Designing pcbs for assembly is easy, right? We just squirt all the footprints onto a board layout, connect all the traces, send out the gerbers and position files, and we’re done–right?
Whoa, hold the phone, there, young rogue! Just like we can hack together some working source code with variables named after our best friends, we can also design our PCBs in ways that make it fairly difficult to assemble.
However, by following the agreed-upon design specs, we’ll put ourselves on track for success with automated assembly. If we want another party to put components on our boards, we need to clearly communicate the needed steps to get there. The best way to do so is by following the standards.
Proper Footprint Orientation
Now, for a moment, let’s imagine ourselves as the tip of a vacuum pickup tool on a pick-and-place machine. These tools are designed to pick up components on the reel from their centroid and plunk them on their corresponding land pattern. Seems pretty straightforward, right? It is, provided that we design our footprints knowing that they’ll one day come face-to-face with the pick-and-place machine.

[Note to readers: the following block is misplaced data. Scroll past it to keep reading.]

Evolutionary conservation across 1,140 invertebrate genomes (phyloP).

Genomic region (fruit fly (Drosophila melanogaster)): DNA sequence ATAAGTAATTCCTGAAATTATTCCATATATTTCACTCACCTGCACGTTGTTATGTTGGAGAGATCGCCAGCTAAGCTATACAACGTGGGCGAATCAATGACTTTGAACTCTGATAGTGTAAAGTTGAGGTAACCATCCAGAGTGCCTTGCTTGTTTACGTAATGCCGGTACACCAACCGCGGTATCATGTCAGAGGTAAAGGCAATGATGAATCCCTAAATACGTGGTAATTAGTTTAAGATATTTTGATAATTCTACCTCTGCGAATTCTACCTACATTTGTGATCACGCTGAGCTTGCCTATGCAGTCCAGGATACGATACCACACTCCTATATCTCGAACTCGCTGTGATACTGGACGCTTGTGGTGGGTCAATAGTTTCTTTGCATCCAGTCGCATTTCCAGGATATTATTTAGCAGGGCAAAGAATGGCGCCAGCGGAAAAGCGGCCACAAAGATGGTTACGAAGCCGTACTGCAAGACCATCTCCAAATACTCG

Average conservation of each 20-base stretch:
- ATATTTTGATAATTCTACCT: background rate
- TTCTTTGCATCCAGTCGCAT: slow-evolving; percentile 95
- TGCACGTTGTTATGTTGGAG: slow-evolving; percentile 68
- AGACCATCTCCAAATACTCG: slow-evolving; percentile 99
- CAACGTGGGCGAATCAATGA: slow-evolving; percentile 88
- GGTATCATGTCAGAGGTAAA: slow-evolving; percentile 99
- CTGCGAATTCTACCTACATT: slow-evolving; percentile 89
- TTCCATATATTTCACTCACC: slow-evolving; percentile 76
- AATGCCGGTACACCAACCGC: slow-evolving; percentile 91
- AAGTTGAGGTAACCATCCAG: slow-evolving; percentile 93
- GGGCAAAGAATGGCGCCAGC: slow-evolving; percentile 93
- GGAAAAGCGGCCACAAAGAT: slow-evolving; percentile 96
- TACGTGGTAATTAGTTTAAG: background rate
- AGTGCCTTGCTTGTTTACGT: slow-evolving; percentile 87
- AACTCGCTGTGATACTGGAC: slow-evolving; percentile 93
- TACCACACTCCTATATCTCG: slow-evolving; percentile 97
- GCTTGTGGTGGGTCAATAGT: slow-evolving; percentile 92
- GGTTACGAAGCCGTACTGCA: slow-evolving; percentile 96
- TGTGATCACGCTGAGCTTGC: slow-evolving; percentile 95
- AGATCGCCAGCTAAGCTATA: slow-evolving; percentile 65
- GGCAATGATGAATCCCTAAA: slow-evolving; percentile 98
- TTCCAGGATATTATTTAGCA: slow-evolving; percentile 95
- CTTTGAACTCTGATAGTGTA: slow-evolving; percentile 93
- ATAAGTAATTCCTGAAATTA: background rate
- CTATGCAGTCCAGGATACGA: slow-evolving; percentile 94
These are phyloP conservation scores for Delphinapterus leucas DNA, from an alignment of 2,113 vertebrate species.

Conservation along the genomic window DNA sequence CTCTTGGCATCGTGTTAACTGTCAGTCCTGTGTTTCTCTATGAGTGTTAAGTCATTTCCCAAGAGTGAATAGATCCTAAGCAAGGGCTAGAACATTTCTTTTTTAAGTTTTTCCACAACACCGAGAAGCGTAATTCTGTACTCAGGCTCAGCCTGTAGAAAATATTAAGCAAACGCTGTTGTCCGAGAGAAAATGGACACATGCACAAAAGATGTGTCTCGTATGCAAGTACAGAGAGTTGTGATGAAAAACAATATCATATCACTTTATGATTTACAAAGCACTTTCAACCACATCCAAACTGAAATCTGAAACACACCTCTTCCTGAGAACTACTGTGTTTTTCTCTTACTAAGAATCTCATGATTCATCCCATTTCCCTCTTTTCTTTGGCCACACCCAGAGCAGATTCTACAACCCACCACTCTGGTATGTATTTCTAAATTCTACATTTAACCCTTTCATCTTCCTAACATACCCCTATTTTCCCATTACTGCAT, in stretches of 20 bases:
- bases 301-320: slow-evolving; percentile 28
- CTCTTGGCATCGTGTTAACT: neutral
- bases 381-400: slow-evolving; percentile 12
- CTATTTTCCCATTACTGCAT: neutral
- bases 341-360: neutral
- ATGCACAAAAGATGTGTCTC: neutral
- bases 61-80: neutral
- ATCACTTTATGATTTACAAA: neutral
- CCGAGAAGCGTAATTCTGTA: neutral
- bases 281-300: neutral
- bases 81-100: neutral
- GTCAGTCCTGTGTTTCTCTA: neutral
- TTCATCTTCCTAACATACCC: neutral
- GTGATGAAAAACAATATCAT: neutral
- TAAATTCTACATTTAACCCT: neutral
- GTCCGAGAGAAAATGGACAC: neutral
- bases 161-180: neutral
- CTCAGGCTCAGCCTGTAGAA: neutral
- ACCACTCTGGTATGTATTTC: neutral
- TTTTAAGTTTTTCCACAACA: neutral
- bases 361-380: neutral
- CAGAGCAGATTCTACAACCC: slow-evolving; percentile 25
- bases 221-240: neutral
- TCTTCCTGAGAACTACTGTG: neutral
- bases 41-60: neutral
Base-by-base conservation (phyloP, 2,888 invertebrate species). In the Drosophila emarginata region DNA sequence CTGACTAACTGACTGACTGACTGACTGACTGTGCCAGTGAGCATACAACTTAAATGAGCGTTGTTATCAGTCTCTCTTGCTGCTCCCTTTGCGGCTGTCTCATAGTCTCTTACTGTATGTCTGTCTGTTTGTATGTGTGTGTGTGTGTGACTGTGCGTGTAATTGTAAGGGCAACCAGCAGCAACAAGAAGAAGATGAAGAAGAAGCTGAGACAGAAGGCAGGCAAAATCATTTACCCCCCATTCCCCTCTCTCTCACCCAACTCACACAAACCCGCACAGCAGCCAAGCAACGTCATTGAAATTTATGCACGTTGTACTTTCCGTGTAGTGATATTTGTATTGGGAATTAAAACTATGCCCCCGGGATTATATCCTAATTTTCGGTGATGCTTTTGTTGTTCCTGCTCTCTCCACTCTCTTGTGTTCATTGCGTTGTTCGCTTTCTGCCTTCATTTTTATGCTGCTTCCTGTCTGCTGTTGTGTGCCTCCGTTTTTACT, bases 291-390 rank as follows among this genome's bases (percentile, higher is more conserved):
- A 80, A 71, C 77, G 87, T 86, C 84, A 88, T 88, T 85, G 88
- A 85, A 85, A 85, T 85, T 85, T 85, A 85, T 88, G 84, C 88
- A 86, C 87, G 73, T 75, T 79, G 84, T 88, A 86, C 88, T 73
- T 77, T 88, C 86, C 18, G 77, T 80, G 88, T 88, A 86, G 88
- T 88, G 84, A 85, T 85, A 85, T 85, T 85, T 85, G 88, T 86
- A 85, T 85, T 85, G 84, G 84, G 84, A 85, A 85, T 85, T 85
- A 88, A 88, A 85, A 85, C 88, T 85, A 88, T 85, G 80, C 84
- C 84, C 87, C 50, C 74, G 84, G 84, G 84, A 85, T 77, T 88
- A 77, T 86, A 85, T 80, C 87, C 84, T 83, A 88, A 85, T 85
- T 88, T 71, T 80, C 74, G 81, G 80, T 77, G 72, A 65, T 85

To get from the reel to the board, we, the designers, need two bits of information from out part’s datasheet: the part centroid and the reel orientation.
The part centroid is an X-Y location that calls out the center-of-mass of the part. It basically tells the machine: “pick me up from here!” As designers, it’s our responsibility to design all of our footprints such that the footprint origin is set at the part’s centroid. If we forget to do so, the pick-and-place will try to suck up our parts from a location that may not stick very well to the package, such as: the corner.